A Print-Happy Half-Bath
Colleen ripped out the old floor and stained-glass window, and refreshed the small space with vibrant wallpaper; this pattern is by Hermes. The Waterworks sink is paired with a marble top from a local stone yard, a Newport Brass faucet, and sink legs from Palmer Industries. The mirror is from Serena & Lily, and the sconce is from Circa Lighting.
The Before: The Master
Color was also a priority in the master, which had good bones and filtered natural light, but—originally—no personality.
The After: Symphonic Suite
In the master bedroom, framed panels of Gracie chinoiserie wallpaper offset a Work and Sea headboard upholstered in Norbar linen. Lampshades in the red of the print's blossoms pop against antique bases on the Made Goods bedside tables; a Carleton V fabric pillow and Jenni Kayne throw soften crisp Matouk linens and a John Robshaw coverlet. The walls are painted in Farrow & Ball Peignoir—"a subtle beige-gray with pink and lavender undertones," Colleen says.
The Before: George's Bedroom
George was only 3 when the family moved in, so Colleen wanted to design a room "he wouldn't outgrow in five minutes."
The After: Kid's Kingdom
Colleen did just that for her son. The Cole & Son Woods & Stars wallpaper is "whimsical and magical, but not babyish." She also chose flexible furniture, like the Duetto by Flou trundle bed and wall cubes (purchased years ago at Design Within Reach). The birdcage mounted over the ceiling fixture came from ABC Carpet & Home. The dresser is from West Elm, and the wooden deer painting is by local artist Kim Fox. A Schoolhouse Electric sconce illuminates bedtime reading.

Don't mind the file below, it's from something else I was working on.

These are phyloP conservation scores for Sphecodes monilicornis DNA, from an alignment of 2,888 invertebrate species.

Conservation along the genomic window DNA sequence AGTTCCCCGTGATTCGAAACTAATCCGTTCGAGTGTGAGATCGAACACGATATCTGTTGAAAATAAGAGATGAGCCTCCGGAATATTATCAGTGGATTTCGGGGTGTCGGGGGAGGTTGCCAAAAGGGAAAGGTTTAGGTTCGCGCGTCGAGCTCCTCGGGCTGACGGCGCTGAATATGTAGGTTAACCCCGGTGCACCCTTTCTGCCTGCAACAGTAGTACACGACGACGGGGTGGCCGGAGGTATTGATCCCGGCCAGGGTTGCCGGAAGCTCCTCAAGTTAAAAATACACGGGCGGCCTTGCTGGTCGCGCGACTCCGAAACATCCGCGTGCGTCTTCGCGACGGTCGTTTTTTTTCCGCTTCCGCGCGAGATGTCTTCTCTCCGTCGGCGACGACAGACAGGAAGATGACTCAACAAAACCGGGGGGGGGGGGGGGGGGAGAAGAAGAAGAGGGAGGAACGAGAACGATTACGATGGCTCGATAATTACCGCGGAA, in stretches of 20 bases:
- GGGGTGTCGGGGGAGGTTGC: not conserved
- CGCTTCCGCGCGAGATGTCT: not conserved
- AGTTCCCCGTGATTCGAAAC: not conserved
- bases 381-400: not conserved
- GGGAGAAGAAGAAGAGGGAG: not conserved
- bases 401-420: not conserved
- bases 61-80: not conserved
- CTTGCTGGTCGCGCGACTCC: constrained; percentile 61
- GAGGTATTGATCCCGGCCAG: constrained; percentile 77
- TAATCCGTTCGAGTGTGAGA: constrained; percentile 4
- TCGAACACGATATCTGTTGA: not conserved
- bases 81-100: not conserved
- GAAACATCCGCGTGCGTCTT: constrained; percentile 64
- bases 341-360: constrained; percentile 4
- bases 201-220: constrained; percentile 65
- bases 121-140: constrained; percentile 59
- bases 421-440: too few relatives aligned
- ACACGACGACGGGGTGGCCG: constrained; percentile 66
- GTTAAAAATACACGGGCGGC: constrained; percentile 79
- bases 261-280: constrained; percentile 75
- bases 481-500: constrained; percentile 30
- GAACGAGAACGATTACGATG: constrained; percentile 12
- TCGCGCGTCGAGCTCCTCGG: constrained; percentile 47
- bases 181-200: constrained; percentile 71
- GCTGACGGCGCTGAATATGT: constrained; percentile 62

The Before: John's Bedroom
John's one request? To remove the wall-to-wall pink from his bedroom and replace it with dynamic camouflage.
The After: Lego Land
Luckily, Colleen found this elevated (but still cool) Philip Gorrivan print. The Melissa & Doug train table, a Christmas gift from Colleen's mom, accommodates his other current obsession: Legos. There are a Serena & Lily stool and Jonathan Adler leather pouf for perching; the bunny art is Animal Regulation No. 7, by Liu Di, and the geometric light is by David Trubridge. His clean-lined bunk bed is from Oeuf New York.
The Before: The Garage Path
Colleen and Henry added a light-filled breezeway between their kitchen and detached two-story office-garage to provide much-needed storage and eliminate icy trips to and fro.
The After: Hall of Fame
It's the mudroom of every mom's dreams: Custom cabinets painted in Farrow & Ball Railings match the kitchen's, but have a bench with drawers underneath for shoes. The panel by the office door opens onto a dumbwaiter that lifts heavy groceries or luggage from the below-ground garage. Leather Lostine fixtures warm up the shiplap ceiling.
The Before: The Office
On the other side of the garage pathway was a space bursting with potential—the garage, over which a functional workspace took shape.
The After: Higher Office
Henry and Colleen (who is wearing a La DoubleJ dress) created this workspace for her business. An Anna Ullman painting leans against a cork-paneled wall; the cabinet is custom-made from plywood with a special faux-birch finish painted by Jon Gluck of Gluck Wakefield Artistry. Colleen's "really big, no-frills" desk is from Blu Dot, and Frank Gehry Wiggle side chairs bring whimsy.